By Published On: February 10, 2013Categories: Migraines

image_relaxationStress is rarely something experienced as enjoyable, even if some people thrive on it. Unfortunately, stress is nearly inevitable, especially in today’s world. What people often don’t realize is that we have all the resources we need to be able to reduce stress. The challenge is to learn how to identify and use these resources.

Before being able to implement stress reduction techniques, we have to be able to recognize signs of stress. Some symptoms are more obvious than others. The more specifically we can understand our triggers — for example, not just knowing that work causes stress, but knowing what specifically in our work causes stress — the more we can do to prepare for stress, and ultimately reduce or prevent it altogether.

What do signs and symptoms of stress look like?

Symptoms of stress vary from person to person, but here are some common signs that we are being pushed beyond our relaxation perimeter.

  • Irritability 
  • Repeated bouts of anger
  • Skipping Meals or Overeating
  • Craving sleep, regularly
  • Insomnia
  • Rapid breathing
  • Difficulty getting a full, deep breath
  • Headaches/Migraines, Stomachaches, Backaches, GI issues, and other physical symptoms
  • Drinking, smoking, or other substance use
  • Frustrated regularly, or feeling ready to “explode”
  • Passive-aggressive behaviors (late to work, avoidance, withholding sex, etc.)
  • Lack of sex drive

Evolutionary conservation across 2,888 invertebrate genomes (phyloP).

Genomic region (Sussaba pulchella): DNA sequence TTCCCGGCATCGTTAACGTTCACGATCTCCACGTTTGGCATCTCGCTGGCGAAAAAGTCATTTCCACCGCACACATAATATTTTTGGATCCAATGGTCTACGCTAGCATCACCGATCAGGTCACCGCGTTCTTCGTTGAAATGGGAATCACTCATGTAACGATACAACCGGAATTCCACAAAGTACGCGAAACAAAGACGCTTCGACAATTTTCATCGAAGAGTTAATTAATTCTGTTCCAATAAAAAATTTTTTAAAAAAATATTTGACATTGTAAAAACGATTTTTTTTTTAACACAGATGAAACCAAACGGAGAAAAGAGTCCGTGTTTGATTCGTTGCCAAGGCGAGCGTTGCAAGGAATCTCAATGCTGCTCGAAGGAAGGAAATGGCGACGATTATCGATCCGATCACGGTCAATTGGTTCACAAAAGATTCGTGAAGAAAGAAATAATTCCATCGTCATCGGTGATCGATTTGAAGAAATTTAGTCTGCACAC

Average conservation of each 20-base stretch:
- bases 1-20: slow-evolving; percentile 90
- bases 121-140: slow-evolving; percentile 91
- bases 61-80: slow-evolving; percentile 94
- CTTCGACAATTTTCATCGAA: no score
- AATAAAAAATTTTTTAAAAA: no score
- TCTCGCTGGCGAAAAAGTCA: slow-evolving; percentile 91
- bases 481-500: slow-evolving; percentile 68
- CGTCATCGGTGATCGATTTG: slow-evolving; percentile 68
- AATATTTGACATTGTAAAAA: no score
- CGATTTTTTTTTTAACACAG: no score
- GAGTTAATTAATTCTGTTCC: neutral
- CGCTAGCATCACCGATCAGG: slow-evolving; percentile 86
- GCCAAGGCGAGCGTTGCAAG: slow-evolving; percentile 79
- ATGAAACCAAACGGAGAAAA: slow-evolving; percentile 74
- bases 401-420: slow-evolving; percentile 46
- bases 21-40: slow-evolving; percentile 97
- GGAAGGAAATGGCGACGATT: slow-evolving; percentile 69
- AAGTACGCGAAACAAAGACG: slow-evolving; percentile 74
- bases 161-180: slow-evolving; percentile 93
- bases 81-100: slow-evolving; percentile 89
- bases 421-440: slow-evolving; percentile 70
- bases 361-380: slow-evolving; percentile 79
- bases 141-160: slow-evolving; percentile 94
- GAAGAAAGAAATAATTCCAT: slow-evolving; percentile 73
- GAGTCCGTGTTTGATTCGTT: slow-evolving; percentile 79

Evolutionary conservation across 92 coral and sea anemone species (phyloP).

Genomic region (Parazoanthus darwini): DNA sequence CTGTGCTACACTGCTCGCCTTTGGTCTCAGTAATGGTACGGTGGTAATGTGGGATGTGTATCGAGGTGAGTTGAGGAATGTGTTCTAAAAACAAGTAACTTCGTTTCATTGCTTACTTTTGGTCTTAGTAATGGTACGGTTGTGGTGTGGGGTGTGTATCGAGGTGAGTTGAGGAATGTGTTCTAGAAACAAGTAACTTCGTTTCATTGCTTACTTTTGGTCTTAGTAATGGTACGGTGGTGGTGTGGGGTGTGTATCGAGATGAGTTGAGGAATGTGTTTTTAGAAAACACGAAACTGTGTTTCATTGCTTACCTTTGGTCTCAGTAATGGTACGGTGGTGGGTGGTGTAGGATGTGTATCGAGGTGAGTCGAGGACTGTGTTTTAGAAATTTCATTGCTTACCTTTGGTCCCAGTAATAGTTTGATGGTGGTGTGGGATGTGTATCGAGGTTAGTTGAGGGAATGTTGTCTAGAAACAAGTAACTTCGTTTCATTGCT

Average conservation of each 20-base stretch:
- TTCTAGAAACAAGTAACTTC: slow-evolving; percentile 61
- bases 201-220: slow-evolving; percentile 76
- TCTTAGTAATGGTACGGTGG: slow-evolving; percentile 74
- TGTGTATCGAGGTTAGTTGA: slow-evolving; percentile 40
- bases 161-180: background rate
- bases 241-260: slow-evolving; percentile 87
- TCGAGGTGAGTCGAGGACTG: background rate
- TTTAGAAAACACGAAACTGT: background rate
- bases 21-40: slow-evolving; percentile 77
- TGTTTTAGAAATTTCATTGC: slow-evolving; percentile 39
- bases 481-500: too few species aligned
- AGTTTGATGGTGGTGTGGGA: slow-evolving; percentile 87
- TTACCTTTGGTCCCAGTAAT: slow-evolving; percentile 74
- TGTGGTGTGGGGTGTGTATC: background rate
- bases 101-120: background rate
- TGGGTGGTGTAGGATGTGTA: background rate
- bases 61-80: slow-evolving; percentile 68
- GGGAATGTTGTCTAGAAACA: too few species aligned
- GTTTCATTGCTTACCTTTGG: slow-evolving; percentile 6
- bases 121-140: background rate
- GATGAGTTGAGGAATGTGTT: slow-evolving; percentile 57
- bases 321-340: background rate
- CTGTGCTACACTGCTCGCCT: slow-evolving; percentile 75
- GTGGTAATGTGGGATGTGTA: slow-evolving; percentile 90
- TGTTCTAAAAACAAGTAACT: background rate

• Fighting
  • Arguing
  • Lack of motivation

This is just a short list of possible signs of stress. There are many more that could be added, so if you’re experiencing something that isn’t listed above, it is still worthwhile to take note of symptoms you associate with stress.

What do stress triggers look like?

Stress triggers can come in many different forms. People tend to notice the more abstract environmental triggers of stress, such as:

  • Work
  • Relationships
  • Family 

But the triggers are more specific. In order to reduce or prevent stress, it’s necessary that we learn the origin of our stress, which means going deeper into each area. Here are examples of some common triggers for stress:

  • Arguments with your partner
  • Overwhelming workload
  • Difficulty with decision-making
  • Inability to effectively organize and prioritize (both at home and work)
  • Particular points of parenting 
  • Parents invading your personal space
  • Financial concerns (not making enough money, or spending too much money)
  • Tough commute to/from work

This is also a short list out of possibilities. The idea when identifying a trigger is to understand the origin of the stress. And even going deeper into each stressor (psychotherapy is often helpful here) can help us to understand our role in creating and maintaining an environment for stress.

How to Reduce and Prevent Stress

Now that we have an idea of what to look for with stress — symptoms and triggers — we can more effectively reduce stress. Fortunately, many of the resources we need for this are built right into our bodies. The task is to learn how to use what we have available to us. Here are a few suggestions:

1) Deep Breathing. This basically requires learning to control how we breathe — learning to regulate how much air we take in, how much we let out, and how quickly or slowly we do this. A significant part of this is also learning to control how deeply (or shallowly) we breathe. When we are stressed (or anxious), our breathing becomes more shallow, which can lead to physical and emotional symptoms. Learning to offset stress with engaged and controlled deep-breathing helps relax our physical and emotional response to stress as a whole.